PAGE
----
Protein shield protects embryos, according to a report in Nature, vol 414, p xi, 8 November 2001.

A protein named FasL on the surface of cells prevents white blood cells from killing the cells. Embryos need this protection because they have molecules on their surfaces that they inherited from their fathers as well as from their mothers. If the father’s surface molecules were different from the mother’s (they nearly always are) the mother’s immune cells would treat the embryo as a dangerous foreign invader and kill it if something didn’t stop them. Embryonic tissue and the tissue that lines the uterus (womb) both make a hormone called corticotrophin releasing hormone which stimulates cells to make FasL on their surface.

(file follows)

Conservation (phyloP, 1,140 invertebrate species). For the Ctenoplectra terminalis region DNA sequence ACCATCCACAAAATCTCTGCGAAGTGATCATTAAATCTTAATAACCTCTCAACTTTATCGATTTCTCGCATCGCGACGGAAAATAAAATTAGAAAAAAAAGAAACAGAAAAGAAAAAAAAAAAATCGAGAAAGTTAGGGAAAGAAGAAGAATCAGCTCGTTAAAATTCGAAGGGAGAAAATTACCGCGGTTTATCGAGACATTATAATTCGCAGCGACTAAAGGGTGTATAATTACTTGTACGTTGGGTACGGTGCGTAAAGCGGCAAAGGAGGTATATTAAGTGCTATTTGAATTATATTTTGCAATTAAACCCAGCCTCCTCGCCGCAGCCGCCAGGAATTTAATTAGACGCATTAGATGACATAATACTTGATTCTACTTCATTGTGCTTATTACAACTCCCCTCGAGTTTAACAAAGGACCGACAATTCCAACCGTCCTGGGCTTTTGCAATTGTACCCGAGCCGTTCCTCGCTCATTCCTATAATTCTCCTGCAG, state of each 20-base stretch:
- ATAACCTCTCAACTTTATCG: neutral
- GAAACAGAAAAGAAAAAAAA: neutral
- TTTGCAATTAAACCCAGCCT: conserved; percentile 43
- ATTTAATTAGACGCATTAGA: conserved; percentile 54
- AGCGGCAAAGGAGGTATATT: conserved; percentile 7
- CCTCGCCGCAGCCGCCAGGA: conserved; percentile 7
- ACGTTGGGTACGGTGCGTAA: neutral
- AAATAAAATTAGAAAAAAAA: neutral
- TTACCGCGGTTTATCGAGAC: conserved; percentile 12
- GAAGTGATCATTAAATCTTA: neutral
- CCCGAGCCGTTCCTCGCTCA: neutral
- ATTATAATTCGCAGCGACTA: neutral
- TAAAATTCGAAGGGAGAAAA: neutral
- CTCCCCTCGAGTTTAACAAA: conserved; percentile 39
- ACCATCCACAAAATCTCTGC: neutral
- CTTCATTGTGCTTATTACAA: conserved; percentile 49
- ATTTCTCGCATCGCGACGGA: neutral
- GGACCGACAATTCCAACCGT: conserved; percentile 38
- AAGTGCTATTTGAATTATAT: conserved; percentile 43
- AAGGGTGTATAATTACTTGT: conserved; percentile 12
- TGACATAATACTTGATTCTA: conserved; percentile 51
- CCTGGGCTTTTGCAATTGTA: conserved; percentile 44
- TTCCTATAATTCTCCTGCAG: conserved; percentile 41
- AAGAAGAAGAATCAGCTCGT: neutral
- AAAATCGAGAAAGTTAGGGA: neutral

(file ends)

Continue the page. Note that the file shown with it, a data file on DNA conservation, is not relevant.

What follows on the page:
Editorial Comment: The fact that embryos need this protection from their mother’s immune system is an excellent reminder that a developing embryo is a separate and unique individual, even though it is living within its mother’s body. As such, a developing embryo should never be regarded as a piece of tissue that can be disposed of if its existence is inconvenient for someone else.

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